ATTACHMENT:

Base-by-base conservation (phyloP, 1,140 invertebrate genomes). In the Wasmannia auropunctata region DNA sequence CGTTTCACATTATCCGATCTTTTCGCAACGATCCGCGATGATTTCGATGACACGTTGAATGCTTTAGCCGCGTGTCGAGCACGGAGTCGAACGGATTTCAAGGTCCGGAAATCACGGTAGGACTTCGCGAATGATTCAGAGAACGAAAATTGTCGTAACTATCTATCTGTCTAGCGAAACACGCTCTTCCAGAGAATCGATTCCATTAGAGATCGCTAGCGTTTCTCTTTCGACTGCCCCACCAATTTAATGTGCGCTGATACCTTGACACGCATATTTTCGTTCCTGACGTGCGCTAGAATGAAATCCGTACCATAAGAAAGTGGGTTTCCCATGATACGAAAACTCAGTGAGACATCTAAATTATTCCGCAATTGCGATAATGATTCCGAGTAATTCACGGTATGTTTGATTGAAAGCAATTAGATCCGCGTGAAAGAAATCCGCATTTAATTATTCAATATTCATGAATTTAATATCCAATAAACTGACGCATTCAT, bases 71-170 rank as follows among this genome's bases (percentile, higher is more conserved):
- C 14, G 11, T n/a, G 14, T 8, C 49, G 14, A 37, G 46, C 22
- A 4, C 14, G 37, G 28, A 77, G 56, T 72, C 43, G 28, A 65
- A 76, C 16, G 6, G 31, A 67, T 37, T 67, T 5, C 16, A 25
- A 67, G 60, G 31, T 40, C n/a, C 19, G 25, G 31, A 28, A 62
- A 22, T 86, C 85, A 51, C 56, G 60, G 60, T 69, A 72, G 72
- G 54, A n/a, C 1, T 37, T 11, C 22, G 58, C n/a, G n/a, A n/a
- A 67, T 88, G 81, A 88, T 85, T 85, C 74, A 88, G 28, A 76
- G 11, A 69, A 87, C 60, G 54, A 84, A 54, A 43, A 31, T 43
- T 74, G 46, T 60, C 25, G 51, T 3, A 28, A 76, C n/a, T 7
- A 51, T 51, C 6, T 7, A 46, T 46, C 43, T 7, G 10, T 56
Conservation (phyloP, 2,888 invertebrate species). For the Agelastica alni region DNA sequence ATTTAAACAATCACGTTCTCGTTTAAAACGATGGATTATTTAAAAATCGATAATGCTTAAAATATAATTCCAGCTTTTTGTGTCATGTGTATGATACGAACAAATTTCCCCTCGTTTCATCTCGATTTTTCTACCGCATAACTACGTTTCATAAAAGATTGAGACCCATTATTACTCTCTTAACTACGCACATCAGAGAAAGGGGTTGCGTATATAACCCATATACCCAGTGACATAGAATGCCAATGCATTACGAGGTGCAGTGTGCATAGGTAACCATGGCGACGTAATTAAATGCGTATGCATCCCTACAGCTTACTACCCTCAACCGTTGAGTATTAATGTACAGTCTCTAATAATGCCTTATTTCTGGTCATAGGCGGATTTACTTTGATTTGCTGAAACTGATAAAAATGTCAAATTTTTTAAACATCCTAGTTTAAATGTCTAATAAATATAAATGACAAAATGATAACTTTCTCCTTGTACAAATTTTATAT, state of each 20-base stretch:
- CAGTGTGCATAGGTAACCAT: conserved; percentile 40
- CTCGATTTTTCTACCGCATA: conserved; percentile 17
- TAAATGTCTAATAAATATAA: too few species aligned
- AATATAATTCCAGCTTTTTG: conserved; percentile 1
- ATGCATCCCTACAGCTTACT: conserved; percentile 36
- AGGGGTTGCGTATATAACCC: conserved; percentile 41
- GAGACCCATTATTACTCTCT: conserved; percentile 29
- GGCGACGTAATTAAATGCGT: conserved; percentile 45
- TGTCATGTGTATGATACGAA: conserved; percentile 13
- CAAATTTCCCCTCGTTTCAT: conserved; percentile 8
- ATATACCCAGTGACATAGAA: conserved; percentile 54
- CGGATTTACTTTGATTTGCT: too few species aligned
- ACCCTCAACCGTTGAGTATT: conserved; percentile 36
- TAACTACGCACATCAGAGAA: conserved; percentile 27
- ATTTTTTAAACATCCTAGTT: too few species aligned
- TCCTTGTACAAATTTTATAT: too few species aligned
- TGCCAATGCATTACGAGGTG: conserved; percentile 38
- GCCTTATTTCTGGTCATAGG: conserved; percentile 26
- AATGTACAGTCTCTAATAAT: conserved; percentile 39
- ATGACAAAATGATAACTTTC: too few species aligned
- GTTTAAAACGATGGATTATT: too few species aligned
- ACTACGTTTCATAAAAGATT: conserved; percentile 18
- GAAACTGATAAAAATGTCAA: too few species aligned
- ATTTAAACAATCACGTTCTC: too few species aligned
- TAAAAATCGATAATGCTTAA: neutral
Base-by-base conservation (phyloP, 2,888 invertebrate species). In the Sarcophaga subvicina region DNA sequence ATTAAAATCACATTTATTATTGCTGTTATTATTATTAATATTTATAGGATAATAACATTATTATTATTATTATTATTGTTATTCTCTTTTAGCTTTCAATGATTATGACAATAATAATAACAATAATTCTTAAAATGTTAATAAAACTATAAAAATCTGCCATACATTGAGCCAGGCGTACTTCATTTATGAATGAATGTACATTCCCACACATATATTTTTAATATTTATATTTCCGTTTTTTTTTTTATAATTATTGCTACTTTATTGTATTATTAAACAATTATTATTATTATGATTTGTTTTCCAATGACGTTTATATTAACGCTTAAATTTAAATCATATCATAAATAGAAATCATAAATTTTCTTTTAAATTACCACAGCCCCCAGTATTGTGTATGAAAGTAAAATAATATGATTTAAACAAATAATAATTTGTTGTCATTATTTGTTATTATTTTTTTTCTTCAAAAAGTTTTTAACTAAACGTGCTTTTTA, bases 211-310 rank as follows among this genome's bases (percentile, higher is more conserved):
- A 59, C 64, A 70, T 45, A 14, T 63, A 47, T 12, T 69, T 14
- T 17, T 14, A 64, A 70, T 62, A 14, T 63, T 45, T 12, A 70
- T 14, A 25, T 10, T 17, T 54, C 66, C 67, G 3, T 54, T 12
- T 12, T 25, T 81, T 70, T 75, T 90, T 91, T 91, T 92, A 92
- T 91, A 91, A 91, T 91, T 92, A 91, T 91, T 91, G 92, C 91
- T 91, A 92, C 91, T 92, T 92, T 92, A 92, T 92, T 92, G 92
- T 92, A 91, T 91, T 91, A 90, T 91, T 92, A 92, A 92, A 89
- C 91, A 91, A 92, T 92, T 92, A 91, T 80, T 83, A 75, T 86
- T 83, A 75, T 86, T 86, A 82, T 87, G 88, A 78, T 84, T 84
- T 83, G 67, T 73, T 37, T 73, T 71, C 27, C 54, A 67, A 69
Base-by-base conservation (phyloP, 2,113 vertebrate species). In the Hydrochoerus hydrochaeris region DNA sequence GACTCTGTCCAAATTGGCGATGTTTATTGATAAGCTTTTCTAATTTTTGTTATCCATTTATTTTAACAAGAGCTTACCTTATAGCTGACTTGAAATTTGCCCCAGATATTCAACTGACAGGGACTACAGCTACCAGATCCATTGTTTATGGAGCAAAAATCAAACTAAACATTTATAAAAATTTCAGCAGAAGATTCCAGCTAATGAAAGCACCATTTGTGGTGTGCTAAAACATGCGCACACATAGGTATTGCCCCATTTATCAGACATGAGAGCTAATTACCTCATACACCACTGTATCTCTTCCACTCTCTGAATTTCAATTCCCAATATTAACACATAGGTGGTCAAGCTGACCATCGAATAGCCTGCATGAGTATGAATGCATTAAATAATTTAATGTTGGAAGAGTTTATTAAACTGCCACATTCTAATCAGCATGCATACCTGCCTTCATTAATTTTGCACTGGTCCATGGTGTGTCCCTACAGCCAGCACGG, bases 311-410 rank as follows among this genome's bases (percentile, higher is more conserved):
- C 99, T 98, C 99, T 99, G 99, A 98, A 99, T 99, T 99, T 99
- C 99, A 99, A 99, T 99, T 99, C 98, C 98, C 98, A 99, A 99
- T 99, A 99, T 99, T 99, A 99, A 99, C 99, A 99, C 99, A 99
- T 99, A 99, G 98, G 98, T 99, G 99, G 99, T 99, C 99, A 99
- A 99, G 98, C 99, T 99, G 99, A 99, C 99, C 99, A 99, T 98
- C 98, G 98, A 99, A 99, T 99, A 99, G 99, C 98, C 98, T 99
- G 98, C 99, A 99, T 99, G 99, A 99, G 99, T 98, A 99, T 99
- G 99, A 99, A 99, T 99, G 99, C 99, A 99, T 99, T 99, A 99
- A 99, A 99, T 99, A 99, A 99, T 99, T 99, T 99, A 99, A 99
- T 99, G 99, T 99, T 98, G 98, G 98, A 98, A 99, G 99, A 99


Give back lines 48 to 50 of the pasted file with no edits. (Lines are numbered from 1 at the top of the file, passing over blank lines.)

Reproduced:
- T 83, G 67, T 73, T 37, T 73, T 71, C 27, C 54, A 67, A 69
Base-by-base conservation (phyloP, 2,113 vertebrate species). In the Hydrochoerus hydrochaeris region DNA sequence GACTCTGTCCAAATTGGCGATGTTTATTGATAAGCTTTTCTAATTTTTGTTATCCATTTATTTTAACAAGAGCTTACCTTATAGCTGACTTGAAATTTGCCCCAGATATTCAACTGACAGGGACTACAGCTACCAGATCCATTGTTTATGGAGCAAAAATCAAACTAAACATTTATAAAAATTTCAGCAGAAGATTCCAGCTAATGAAAGCACCATTTGTGGTGTGCTAAAACATGCGCACACATAGGTATTGCCCCATTTATCAGACATGAGAGCTAATTACCTCATACACCACTGTATCTCTTCCACTCTCTGAATTTCAATTCCCAATATTAACACATAGGTGGTCAAGCTGACCATCGAATAGCCTGCATGAGTATGAATGCATTAAATAATTTAATGTTGGAAGAGTTTATTAAACTGCCACATTCTAATCAGCATGCATACCTGCCTTCATTAATTTTGCACTGGTCCATGGTGTGTCCCTACAGCCAGCACGG, bases 311-410 rank as follows among this genome's bases (percentile, higher is more conserved):
- C 99, T 98, C 99, T 99, G 99, A 98, A 99, T 99, T 99, T 99